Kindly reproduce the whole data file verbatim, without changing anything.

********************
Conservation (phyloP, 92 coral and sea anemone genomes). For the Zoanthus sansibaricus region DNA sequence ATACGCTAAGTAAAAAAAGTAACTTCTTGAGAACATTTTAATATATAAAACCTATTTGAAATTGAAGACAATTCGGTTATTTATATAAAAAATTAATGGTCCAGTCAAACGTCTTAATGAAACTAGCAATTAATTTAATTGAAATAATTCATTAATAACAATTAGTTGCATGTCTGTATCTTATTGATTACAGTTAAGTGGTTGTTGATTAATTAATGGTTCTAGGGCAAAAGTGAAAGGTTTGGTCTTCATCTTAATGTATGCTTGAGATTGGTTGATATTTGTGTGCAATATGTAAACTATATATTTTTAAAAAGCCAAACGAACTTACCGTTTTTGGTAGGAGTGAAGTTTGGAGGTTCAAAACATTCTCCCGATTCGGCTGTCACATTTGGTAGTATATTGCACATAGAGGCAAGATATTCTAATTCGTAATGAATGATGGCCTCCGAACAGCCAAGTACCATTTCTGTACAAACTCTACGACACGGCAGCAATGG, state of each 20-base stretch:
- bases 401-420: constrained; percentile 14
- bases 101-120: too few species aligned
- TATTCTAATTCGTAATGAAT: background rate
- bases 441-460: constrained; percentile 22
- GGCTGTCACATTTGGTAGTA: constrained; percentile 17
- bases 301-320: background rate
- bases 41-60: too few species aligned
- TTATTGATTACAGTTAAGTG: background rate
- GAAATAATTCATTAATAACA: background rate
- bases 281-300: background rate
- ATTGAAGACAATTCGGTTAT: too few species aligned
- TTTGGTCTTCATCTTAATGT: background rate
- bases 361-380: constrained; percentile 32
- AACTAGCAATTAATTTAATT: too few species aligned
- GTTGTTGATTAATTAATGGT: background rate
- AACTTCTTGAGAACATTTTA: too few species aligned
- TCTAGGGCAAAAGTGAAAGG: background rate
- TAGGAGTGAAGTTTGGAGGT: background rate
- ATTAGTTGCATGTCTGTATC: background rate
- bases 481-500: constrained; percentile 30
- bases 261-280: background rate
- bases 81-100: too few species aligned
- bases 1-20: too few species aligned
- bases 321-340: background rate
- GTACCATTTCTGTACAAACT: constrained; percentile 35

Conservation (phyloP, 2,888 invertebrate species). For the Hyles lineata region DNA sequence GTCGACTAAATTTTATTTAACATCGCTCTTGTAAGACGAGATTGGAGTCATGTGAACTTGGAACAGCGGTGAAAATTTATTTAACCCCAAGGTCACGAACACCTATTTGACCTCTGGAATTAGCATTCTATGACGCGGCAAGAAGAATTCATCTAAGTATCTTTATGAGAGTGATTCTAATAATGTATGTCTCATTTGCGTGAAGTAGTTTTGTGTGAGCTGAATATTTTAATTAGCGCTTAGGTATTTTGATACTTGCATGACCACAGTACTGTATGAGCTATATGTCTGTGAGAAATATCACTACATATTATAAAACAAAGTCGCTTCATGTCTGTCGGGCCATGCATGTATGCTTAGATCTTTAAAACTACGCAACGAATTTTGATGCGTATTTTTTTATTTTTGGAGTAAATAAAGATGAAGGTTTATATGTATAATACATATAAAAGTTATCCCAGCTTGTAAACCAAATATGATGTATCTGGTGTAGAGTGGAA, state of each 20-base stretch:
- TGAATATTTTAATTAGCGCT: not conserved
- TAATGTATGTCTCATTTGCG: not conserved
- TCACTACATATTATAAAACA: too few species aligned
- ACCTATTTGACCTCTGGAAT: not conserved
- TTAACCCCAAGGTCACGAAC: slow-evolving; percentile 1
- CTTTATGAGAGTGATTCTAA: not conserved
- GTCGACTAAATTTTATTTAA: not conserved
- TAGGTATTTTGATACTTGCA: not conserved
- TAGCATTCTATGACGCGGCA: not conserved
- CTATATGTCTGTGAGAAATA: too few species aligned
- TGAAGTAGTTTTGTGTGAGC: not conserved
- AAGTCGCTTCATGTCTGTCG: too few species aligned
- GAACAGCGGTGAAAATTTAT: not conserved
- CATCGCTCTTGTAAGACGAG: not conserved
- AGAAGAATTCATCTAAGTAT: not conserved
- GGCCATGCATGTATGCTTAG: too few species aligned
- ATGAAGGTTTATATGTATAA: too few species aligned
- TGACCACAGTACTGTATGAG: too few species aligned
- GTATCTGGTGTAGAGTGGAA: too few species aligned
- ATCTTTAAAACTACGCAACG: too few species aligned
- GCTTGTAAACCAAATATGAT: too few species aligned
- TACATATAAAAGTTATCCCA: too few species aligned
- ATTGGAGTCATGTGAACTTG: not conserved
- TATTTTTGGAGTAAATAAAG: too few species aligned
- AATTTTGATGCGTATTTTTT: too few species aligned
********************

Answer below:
Conservation (phyloP, 92 coral and sea anemone genomes). For the Zoanthus sansibaricus region DNA sequence ATACGCTAAGTAAAAAAAGTAACTTCTTGAGAACATTTTAATATATAAAACCTATTTGAAATTGAAGACAATTCGGTTATTTATATAAAAAATTAATGGTCCAGTCAAACGTCTTAATGAAACTAGCAATTAATTTAATTGAAATAATTCATTAATAACAATTAGTTGCATGTCTGTATCTTATTGATTACAGTTAAGTGGTTGTTGATTAATTAATGGTTCTAGGGCAAAAGTGAAAGGTTTGGTCTTCATCTTAATGTATGCTTGAGATTGGTTGATATTTGTGTGCAATATGTAAACTATATATTTTTAAAAAGCCAAACGAACTTACCGTTTTTGGTAGGAGTGAAGTTTGGAGGTTCAAAACATTCTCCCGATTCGGCTGTCACATTTGGTAGTATATTGCACATAGAGGCAAGATATTCTAATTCGTAATGAATGATGGCCTCCGAACAGCCAAGTACCATTTCTGTACAAACTCTACGACACGGCAGCAATGG, state of each 20-base stretch:
- bases 401-420: constrained; percentile 14
- bases 101-120: too few species aligned
- TATTCTAATTCGTAATGAAT: background rate
- bases 441-460: constrained; percentile 22
- GGCTGTCACATTTGGTAGTA: constrained; percentile 17
- bases 301-320: background rate
- bases 41-60: too few species aligned
- TTATTGATTACAGTTAAGTG: background rate
- GAAATAATTCATTAATAACA: background rate
- bases 281-300: background rate
- ATTGAAGACAATTCGGTTAT: too few species aligned
- TTTGGTCTTCATCTTAATGT: background rate
- bases 361-380: constrained; percentile 32
- AACTAGCAATTAATTTAATT: too few species aligned
- GTTGTTGATTAATTAATGGT: background rate
- AACTTCTTGAGAACATTTTA: too few species aligned
- TCTAGGGCAAAAGTGAAAGG: background rate
- TAGGAGTGAAGTTTGGAGGT: background rate
- ATTAGTTGCATGTCTGTATC: background rate
- bases 481-500: constrained; percentile 30
- bases 261-280: background rate
- bases 81-100: too few species aligned
- bases 1-20: too few species aligned
- bases 321-340: background rate
- GTACCATTTCTGTACAAACT: constrained; percentile 35

Conservation (phyloP, 2,888 invertebrate species). For the Hyles lineata region DNA sequence GTCGACTAAATTTTATTTAACATCGCTCTTGTAAGACGAGATTGGAGTCATGTGAACTTGGAACAGCGGTGAAAATTTATTTAACCCCAAGGTCACGAACACCTATTTGACCTCTGGAATTAGCATTCTATGACGCGGCAAGAAGAATTCATCTAAGTATCTTTATGAGAGTGATTCTAATAATGTATGTCTCATTTGCGTGAAGTAGTTTTGTGTGAGCTGAATATTTTAATTAGCGCTTAGGTATTTTGATACTTGCATGACCACAGTACTGTATGAGCTATATGTCTGTGAGAAATATCACTACATATTATAAAACAAAGTCGCTTCATGTCTGTCGGGCCATGCATGTATGCTTAGATCTTTAAAACTACGCAACGAATTTTGATGCGTATTTTTTTATTTTTGGAGTAAATAAAGATGAAGGTTTATATGTATAATACATATAAAAGTTATCCCAGCTTGTAAACCAAATATGATGTATCTGGTGTAGAGTGGAA, state of each 20-base stretch:
- TGAATATTTTAATTAGCGCT: not conserved
- TAATGTATGTCTCATTTGCG: not conserved
- TCACTACATATTATAAAACA: too few species aligned
- ACCTATTTGACCTCTGGAAT: not conserved
- TTAACCCCAAGGTCACGAAC: slow-evolving; percentile 1
- CTTTATGAGAGTGATTCTAA: not conserved
- GTCGACTAAATTTTATTTAA: not conserved
- TAGGTATTTTGATACTTGCA: not conserved
- TAGCATTCTATGACGCGGCA: not conserved
- CTATATGTCTGTGAGAAATA: too few species aligned
- TGAAGTAGTTTTGTGTGAGC: not conserved
- AAGTCGCTTCATGTCTGTCG: too few species aligned
- GAACAGCGGTGAAAATTTAT: not conserved
- CATCGCTCTTGTAAGACGAG: not conserved
- AGAAGAATTCATCTAAGTAT: not conserved
- GGCCATGCATGTATGCTTAG: too few species aligned
- ATGAAGGTTTATATGTATAA: too few species aligned
- TGACCACAGTACTGTATGAG: too few species aligned
- GTATCTGGTGTAGAGTGGAA: too few species aligned
- ATCTTTAAAACTACGCAACG: too few species aligned
- GCTTGTAAACCAAATATGAT: too few species aligned
- TACATATAAAAGTTATCCCA: too few species aligned
- ATTGGAGTCATGTGAACTTG: not conserved
- TATTTTTGGAGTAAATAAAG: too few species aligned
- AATTTTGATGCGTATTTTTT: too few species aligned